Fabien notes that just as importantly, when you become the “go to person”, people will be more willing to help you when you have challenges.  Who knows – someday they might “Pay it Forward”. I would encourage you to pay it forward as well when you are asked.

 

 

Series Two: The green banana

When  you think of a green banana, probably the first thing that you think about is the idea of a banana that is on sale in the store. Although Fabien doesn’t discuss it in the article, banana ripening today is not actually a natural process. It is done through carefully controlled rooms of ethylene gas.  I guess in a way, personal growth is not something natural either.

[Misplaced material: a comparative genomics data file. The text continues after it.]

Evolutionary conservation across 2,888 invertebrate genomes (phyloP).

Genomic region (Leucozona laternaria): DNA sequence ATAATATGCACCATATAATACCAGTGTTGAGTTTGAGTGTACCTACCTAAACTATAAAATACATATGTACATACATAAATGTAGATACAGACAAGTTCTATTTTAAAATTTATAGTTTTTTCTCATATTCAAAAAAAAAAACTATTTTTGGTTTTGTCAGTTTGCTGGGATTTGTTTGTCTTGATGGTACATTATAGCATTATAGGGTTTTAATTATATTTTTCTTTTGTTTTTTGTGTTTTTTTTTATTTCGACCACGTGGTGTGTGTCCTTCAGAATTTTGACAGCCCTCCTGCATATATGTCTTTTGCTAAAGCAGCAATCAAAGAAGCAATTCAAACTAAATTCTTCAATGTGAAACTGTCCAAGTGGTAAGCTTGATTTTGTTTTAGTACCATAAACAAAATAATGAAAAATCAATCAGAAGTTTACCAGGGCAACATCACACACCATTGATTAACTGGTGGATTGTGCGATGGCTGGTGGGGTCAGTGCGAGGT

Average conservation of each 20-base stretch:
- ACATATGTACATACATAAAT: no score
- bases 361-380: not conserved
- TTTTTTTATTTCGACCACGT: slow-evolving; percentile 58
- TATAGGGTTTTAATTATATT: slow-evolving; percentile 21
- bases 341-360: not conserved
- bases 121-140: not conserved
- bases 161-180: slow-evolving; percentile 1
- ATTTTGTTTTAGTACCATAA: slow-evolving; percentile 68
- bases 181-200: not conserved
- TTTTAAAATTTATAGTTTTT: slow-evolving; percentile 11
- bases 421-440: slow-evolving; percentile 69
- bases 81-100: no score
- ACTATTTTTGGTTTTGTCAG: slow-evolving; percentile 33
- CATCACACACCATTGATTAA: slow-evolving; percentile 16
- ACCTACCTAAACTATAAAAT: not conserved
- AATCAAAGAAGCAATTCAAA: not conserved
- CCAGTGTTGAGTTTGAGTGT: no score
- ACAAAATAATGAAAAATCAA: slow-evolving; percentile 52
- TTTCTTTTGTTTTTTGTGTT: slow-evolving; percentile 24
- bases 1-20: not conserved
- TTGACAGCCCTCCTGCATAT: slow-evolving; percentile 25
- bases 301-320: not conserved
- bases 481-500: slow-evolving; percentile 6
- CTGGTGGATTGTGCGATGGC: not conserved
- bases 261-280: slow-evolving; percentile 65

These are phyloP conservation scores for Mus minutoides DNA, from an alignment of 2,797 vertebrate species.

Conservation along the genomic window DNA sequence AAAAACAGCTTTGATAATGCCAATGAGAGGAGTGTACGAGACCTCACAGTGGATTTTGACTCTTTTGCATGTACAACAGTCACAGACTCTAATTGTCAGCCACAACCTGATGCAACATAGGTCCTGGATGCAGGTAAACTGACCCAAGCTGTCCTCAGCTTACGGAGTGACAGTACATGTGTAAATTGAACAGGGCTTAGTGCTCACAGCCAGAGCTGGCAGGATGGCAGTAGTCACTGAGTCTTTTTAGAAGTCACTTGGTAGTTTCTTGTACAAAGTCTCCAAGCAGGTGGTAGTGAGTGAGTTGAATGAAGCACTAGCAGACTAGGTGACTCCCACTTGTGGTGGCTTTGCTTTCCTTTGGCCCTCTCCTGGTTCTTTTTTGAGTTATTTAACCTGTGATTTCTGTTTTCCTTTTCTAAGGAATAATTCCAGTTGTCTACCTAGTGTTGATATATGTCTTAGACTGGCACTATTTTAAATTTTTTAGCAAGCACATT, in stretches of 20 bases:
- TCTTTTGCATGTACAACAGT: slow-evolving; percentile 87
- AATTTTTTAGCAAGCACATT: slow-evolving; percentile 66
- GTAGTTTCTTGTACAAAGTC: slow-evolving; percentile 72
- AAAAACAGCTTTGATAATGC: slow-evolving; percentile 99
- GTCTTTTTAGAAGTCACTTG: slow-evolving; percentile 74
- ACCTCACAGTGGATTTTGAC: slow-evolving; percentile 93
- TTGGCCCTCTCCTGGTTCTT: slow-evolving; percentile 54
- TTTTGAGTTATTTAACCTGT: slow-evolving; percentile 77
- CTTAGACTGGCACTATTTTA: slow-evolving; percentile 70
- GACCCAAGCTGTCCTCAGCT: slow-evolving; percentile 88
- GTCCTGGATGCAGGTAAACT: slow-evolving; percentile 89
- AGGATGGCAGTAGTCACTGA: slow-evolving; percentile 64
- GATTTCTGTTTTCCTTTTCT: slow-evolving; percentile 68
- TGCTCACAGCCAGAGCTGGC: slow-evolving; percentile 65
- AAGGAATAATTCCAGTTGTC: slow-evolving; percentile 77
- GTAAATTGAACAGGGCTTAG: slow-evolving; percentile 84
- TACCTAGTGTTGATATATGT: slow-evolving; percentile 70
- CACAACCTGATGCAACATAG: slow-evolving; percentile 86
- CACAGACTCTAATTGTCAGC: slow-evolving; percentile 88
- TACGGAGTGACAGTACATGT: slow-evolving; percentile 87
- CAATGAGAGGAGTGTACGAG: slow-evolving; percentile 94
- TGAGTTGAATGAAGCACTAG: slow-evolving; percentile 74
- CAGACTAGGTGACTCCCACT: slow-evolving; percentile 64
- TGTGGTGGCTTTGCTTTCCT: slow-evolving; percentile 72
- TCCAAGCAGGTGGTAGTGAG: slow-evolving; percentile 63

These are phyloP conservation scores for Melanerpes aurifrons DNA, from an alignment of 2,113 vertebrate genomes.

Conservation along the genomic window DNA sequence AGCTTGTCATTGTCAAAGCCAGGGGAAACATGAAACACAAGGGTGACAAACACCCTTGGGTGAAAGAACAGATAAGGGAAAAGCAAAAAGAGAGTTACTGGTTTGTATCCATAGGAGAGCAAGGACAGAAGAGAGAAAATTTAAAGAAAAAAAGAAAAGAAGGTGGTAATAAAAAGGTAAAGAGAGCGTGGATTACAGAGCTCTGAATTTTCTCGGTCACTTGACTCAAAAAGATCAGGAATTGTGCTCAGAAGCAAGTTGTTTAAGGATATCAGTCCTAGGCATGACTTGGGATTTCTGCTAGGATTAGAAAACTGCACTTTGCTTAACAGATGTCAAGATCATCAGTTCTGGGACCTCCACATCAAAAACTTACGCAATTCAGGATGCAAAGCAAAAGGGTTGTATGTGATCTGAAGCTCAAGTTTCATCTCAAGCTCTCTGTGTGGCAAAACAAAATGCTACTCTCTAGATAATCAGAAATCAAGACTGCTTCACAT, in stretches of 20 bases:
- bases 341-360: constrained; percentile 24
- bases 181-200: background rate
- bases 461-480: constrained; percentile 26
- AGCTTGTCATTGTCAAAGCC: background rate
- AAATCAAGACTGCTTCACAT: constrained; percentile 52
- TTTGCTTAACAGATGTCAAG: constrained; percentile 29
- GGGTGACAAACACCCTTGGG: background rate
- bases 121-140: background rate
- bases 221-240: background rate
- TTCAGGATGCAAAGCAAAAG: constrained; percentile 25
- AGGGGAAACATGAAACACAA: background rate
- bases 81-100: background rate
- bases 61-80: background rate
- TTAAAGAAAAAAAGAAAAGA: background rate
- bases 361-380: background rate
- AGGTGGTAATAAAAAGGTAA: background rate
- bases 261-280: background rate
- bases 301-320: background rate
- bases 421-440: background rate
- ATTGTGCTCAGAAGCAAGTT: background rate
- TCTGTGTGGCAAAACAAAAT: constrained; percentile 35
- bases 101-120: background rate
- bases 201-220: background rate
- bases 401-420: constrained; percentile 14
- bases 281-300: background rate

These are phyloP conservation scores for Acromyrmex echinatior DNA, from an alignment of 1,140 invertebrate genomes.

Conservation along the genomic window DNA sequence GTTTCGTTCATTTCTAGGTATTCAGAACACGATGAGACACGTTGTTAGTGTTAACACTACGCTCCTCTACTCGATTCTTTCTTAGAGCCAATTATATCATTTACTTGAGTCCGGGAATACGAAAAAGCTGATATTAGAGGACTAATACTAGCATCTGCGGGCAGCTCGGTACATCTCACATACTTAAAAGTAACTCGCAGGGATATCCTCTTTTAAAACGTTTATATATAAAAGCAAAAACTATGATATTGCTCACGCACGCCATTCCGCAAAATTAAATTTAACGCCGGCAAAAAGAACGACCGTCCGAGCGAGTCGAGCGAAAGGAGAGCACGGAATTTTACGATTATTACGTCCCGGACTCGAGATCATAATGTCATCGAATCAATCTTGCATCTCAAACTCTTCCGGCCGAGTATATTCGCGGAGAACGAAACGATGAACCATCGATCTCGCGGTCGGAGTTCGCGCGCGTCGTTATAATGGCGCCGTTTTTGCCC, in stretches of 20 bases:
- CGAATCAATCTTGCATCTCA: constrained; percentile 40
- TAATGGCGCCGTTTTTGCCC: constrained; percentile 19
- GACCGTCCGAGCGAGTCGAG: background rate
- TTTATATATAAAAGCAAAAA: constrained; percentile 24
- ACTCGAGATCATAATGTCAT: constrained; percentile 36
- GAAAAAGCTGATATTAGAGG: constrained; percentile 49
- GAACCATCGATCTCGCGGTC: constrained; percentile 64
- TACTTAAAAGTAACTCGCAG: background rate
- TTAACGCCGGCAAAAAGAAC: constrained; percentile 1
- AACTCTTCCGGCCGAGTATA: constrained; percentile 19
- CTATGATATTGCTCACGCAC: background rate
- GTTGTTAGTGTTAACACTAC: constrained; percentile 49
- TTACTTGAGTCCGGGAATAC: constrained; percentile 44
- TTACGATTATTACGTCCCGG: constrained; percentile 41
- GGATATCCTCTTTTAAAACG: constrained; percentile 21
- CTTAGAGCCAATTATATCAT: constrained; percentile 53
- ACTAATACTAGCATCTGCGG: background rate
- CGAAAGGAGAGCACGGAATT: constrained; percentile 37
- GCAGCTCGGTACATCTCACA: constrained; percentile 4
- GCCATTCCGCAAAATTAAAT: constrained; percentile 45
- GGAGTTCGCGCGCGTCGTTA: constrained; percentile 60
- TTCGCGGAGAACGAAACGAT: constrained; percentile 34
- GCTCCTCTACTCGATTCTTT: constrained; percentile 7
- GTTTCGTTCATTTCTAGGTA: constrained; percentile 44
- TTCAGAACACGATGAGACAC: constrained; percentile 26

In Fabien’s case, he took that literally, by taking a “green banana” as part of the his portfolio. I have actually been thinking about doing something very similar, only with the “Gadfly” rather than the green banana. The reason why is because the gadfly reflects who I am.  In his case, I have no doubt that when he was thinking about it, he was much more nervous – interviewing can be a very nerve-wracking process, and dream jobs are by nature, very competitive organizations.  As he indicates, I’m sure he was wondering right after he thought up what he was going to do whether his stunt was actually going to work – or backfire on him.